How South African Immigration officials hate on Nigerians…

By IAfrica
In Nigeria
Apr 19th, 2014
0 Comments
154 Views

A travel agent narrates how her client was disrespected, illegally held in a cell and deported from South Africa after arriving the country yesterday April 18th…because according to SA immigration, the man hadn’t paid for his hotel reservation. And we’ve all heard the stories of how Nigerians and their businesses are attacked in the country. What is going on? Read what she wrote below…

“One of my biggest clients, Michael Olusegun Osatuyi decided to spend a weekend break during the Easter period in South Africa to get away from the stress of his job for a while.

“He purchased a South African Airways Business Class ticket worth over N500,000 for this purpose and proceeded to set out on Thursday, April 17th 2014. As with all trips abroad he had previously made, he made a hotel reservation via booking.com. When he arrived the Lagos airport, he was informed he could not board the flight unless the reservation had been paid for. This was promptly done on the hotel website, Crowne Plaza Rosebank Johannesburg and the card was pre-authorised after which he was allowed to board the flight.

 
The first question is: when citizens of other countries travel to South Africa, are they forced to pay for their stay before they arrive the hotel premises? Are they denied boarding even when they have confirmed reservations booked with their debit/credit card details? In spite of this, Mr. Osatuyi paid and boarded.

When he arrived Johannesburg at 5.00am South African time on Friday, the 18th, the immigration officer called the hotel and reached a member of staff that saw the cancelled booking.com reservation and said the reservation had not been paid for.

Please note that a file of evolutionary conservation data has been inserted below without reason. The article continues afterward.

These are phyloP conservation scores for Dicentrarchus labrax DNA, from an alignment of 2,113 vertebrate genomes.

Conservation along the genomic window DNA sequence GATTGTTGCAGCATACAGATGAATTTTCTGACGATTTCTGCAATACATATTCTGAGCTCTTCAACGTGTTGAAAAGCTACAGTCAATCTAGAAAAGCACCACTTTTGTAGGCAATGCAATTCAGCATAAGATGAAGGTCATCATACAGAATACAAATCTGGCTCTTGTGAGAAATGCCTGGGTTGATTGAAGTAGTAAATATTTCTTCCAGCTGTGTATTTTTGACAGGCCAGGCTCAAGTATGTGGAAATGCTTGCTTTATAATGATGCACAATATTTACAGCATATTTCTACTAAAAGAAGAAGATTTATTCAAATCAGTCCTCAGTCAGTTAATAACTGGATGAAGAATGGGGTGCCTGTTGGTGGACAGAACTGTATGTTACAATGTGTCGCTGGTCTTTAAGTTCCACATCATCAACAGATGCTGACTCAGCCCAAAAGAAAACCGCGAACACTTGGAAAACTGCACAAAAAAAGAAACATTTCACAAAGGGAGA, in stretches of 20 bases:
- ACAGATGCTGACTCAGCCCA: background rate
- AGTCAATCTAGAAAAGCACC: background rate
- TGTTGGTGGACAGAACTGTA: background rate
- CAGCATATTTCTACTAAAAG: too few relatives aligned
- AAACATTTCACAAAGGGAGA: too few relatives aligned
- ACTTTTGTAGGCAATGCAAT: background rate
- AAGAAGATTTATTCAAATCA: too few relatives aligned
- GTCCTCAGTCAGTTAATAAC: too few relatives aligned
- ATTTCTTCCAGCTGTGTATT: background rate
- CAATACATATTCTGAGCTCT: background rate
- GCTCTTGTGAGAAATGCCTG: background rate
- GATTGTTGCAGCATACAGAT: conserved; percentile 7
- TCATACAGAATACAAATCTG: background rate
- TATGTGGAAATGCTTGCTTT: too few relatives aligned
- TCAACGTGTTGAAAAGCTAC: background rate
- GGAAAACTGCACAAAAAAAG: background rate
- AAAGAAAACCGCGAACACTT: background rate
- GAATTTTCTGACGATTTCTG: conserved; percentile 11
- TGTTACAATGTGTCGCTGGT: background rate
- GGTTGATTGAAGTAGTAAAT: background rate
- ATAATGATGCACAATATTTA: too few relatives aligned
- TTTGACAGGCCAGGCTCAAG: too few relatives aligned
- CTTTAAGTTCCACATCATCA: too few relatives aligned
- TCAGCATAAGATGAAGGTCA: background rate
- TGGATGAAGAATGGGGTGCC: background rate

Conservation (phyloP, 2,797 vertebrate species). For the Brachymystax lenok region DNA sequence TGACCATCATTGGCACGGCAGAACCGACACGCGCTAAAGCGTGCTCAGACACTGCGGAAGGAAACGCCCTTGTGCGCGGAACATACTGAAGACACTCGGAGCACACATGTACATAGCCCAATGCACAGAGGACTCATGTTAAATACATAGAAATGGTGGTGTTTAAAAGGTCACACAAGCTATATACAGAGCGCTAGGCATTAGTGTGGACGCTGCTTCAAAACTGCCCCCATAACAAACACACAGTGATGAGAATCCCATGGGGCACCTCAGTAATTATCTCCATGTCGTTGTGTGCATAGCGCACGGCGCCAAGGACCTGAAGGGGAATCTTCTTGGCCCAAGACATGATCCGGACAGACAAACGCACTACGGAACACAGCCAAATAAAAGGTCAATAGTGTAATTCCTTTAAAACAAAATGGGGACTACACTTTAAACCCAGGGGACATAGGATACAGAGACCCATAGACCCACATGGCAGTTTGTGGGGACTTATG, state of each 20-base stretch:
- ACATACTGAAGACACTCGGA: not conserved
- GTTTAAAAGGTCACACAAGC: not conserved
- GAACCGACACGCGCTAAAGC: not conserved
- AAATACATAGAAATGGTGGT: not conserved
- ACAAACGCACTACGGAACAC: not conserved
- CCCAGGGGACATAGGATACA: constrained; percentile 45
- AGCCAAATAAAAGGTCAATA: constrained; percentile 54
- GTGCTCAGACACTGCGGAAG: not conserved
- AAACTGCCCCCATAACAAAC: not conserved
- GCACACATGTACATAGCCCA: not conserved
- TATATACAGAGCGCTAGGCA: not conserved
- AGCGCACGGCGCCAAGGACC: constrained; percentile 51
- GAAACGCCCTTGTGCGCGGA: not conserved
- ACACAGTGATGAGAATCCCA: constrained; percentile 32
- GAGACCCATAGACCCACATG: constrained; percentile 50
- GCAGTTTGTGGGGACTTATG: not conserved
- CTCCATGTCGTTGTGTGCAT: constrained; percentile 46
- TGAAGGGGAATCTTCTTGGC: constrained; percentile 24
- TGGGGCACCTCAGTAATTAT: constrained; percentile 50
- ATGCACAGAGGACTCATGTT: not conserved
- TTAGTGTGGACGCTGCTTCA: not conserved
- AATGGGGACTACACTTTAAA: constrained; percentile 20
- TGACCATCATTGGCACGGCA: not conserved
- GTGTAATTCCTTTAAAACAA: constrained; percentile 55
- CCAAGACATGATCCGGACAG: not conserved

My client promptly called me and I in turn called Crowne Plaza and spoke to a professional gentleman called Mondli who sent me the proof of payment and a copy of the reservation. I sent them to Mr. Osatuyi, who by this time had his phones seized from him by the immigration officials and locked up in a common cell with the key taken away like a criminal!!!
 
When I could no longer reach Mr. Osatuyi, I called various numbers of the South African immigration until I reached the woman in charge of the case. To say she was hostile would be an understatement. She refused to give her name but she picked up the phone number +27115718734 four times between the hours of 7:14 and 8:20 South African time so she can easily be traced. I explained that the hotel employee she spoke to had referred to the booking.com reservation and that she should call the hotel again to confirm that there was indeed proof of payment. She insisted that she can only call any hotel once after which I asked the Hotel Manager to call her which he did. He later informed me that she was extremely hostile and said she had taken a decision that could not be reversed and that Mr. Osatuyi had been assigned to leave with the next flight back to Lagos at 2:00pm.

Mr. Osatuyi was denied access to his phones, a lawyer and consular staff throughout his stay in that cell. He had a business class ticket but was denied access to the business lounge at the airport until he boarded the flight.
 
This situation, in my opinion is completely unacceptable! Even in more advanced countries like the United States and United Kingdom, passengers are granted the right of access and hotel reservations are paid for on arrival at the hotel.

Why are Nigerians treated like trash in South Africa? Mr. Osatuyi deserves an unreserved apology from the South African government because it is a slap on the citizenry of this country and we find it unacceptable that a hard working person like himself would be treated as a criminal charged with an offence.
 
I also believe that if this trend continues, we should be reciprocal in our attitude towards South African citizens when they arrive our shores. Full payment of hotel accommodation must be made before they board flights to our esteemed country.
 
Enough is enough! Justice must be served.
Sincerely
Adebisi Adegbite Kuforiji


This post was originally published on this site

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